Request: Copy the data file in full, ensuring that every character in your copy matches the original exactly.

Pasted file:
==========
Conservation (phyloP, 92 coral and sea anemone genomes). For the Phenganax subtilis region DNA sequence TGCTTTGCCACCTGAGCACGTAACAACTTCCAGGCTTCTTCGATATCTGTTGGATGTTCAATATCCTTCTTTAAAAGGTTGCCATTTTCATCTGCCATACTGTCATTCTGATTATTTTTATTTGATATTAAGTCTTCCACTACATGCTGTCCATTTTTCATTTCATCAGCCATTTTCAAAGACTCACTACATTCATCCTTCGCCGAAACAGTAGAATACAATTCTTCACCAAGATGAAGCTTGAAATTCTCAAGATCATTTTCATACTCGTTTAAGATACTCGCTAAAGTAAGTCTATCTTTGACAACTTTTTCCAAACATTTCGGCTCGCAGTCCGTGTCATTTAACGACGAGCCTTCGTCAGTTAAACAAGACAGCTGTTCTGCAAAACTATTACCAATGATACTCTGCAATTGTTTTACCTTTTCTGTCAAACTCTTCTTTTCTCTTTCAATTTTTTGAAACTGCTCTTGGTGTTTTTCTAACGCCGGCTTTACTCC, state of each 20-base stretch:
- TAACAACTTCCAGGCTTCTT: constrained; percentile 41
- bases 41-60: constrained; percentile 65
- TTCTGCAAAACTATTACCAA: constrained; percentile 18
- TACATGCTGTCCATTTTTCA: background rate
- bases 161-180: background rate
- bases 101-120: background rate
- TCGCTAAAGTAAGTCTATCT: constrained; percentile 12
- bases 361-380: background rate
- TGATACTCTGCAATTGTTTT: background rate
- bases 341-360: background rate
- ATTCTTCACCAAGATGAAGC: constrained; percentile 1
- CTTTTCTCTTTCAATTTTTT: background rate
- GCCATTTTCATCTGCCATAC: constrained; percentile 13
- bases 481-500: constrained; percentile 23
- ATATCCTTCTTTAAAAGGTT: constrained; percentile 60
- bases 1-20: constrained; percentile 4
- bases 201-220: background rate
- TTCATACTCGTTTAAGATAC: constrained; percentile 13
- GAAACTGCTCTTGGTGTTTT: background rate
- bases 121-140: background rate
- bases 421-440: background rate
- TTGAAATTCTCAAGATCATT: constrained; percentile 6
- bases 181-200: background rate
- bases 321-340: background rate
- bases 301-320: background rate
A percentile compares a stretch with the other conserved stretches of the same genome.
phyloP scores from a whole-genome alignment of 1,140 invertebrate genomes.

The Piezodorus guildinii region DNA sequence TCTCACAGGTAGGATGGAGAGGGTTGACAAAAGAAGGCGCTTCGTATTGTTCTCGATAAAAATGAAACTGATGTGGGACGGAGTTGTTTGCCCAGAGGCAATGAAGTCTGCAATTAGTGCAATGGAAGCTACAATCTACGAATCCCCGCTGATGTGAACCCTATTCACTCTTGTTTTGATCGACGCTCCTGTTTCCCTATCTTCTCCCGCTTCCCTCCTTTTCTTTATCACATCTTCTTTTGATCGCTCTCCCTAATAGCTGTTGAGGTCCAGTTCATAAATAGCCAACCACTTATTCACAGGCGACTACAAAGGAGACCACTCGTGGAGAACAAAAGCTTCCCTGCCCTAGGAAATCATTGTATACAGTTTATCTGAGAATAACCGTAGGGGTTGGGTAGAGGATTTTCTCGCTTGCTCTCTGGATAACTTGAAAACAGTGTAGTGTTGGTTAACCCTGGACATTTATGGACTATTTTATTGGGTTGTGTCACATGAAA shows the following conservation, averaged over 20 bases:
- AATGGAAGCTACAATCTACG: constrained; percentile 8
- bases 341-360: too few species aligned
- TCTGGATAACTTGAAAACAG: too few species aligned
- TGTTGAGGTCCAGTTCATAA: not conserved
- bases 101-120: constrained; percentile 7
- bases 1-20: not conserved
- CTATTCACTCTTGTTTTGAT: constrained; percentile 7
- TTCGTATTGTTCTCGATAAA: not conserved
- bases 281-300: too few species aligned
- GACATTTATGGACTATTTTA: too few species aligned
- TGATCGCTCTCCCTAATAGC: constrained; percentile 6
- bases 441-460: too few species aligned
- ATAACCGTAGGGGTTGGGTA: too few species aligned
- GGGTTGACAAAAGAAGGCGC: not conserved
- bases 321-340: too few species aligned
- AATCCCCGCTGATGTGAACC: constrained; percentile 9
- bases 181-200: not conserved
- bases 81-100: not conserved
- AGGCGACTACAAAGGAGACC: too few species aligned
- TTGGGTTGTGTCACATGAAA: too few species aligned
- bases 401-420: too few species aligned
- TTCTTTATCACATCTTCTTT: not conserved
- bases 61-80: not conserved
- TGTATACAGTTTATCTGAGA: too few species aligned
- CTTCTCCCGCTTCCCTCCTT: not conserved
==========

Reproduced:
Conservation (phyloP, 92 coral and sea anemone genomes). For the Phenganax subtilis region DNA sequence TGCTTTGCCACCTGAGCACGTAACAACTTCCAGGCTTCTTCGATATCTGTTGGATGTTCAATATCCTTCTTTAAAAGGTTGCCATTTTCATCTGCCATACTGTCATTCTGATTATTTTTATTTGATATTAAGTCTTCCACTACATGCTGTCCATTTTTCATTTCATCAGCCATTTTCAAAGACTCACTACATTCATCCTTCGCCGAAACAGTAGAATACAATTCTTCACCAAGATGAAGCTTGAAATTCTCAAGATCATTTTCATACTCGTTTAAGATACTCGCTAAAGTAAGTCTATCTTTGACAACTTTTTCCAAACATTTCGGCTCGCAGTCCGTGTCATTTAACGACGAGCCTTCGTCAGTTAAACAAGACAGCTGTTCTGCAAAACTATTACCAATGATACTCTGCAATTGTTTTACCTTTTCTGTCAAACTCTTCTTTTCTCTTTCAATTTTTTGAAACTGCTCTTGGTGTTTTTCTAACGCCGGCTTTACTCC, state of each 20-base stretch:
- TAACAACTTCCAGGCTTCTT: constrained; percentile 41
- bases 41-60: constrained; percentile 65
- TTCTGCAAAACTATTACCAA: constrained; percentile 18
- TACATGCTGTCCATTTTTCA: background rate
- bases 161-180: background rate
- bases 101-120: background rate
- TCGCTAAAGTAAGTCTATCT: constrained; percentile 12
- bases 361-380: background rate
- TGATACTCTGCAATTGTTTT: background rate
- bases 341-360: background rate
- ATTCTTCACCAAGATGAAGC: constrained; percentile 1
- CTTTTCTCTTTCAATTTTTT: background rate
- GCCATTTTCATCTGCCATAC: constrained; percentile 13
- bases 481-500: constrained; percentile 23
- ATATCCTTCTTTAAAAGGTT: constrained; percentile 60
- bases 1-20: constrained; percentile 4
- bases 201-220: background rate
- TTCATACTCGTTTAAGATAC: constrained; percentile 13
- GAAACTGCTCTTGGTGTTTT: background rate
- bases 121-140: background rate
- bases 421-440: background rate
- TTGAAATTCTCAAGATCATT: constrained; percentile 6
- bases 181-200: background rate
- bases 321-340: background rate
- bases 301-320: background rate
A percentile compares a stretch with the other conserved stretches of the same genome.
phyloP scores from a whole-genome alignment of 1,140 invertebrate genomes.

The Piezodorus guildinii region DNA sequence TCTCACAGGTAGGATGGAGAGGGTTGACAAAAGAAGGCGCTTCGTATTGTTCTCGATAAAAATGAAACTGATGTGGGACGGAGTTGTTTGCCCAGAGGCAATGAAGTCTGCAATTAGTGCAATGGAAGCTACAATCTACGAATCCCCGCTGATGTGAACCCTATTCACTCTTGTTTTGATCGACGCTCCTGTTTCCCTATCTTCTCCCGCTTCCCTCCTTTTCTTTATCACATCTTCTTTTGATCGCTCTCCCTAATAGCTGTTGAGGTCCAGTTCATAAATAGCCAACCACTTATTCACAGGCGACTACAAAGGAGACCACTCGTGGAGAACAAAAGCTTCCCTGCCCTAGGAAATCATTGTATACAGTTTATCTGAGAATAACCGTAGGGGTTGGGTAGAGGATTTTCTCGCTTGCTCTCTGGATAACTTGAAAACAGTGTAGTGTTGGTTAACCCTGGACATTTATGGACTATTTTATTGGGTTGTGTCACATGAAA shows the following conservation, averaged over 20 bases:
- AATGGAAGCTACAATCTACG: constrained; percentile 8
- bases 341-360: too few species aligned
- TCTGGATAACTTGAAAACAG: too few species aligned
- TGTTGAGGTCCAGTTCATAA: not conserved
- bases 101-120: constrained; percentile 7
- bases 1-20: not conserved
- CTATTCACTCTTGTTTTGAT: constrained; percentile 7
- TTCGTATTGTTCTCGATAAA: not conserved
- bases 281-300: too few species aligned
- GACATTTATGGACTATTTTA: too few species aligned
- TGATCGCTCTCCCTAATAGC: constrained; percentile 6
- bases 441-460: too few species aligned
- ATAACCGTAGGGGTTGGGTA: too few species aligned
- GGGTTGACAAAAGAAGGCGC: not conserved
- bases 321-340: too few species aligned
- AATCCCCGCTGATGTGAACC: constrained; percentile 9
- bases 181-200: not conserved
- bases 81-100: not conserved
- AGGCGACTACAAAGGAGACC: too few species aligned
- TTGGGTTGTGTCACATGAAA: too few species aligned
- bases 401-420: too few species aligned
- TTCTTTATCACATCTTCTTT: not conserved
- bases 61-80: not conserved
- TGTATACAGTTTATCTGAGA: too few species aligned
- CTTCTCCCGCTTCCCTCCTT: not conserved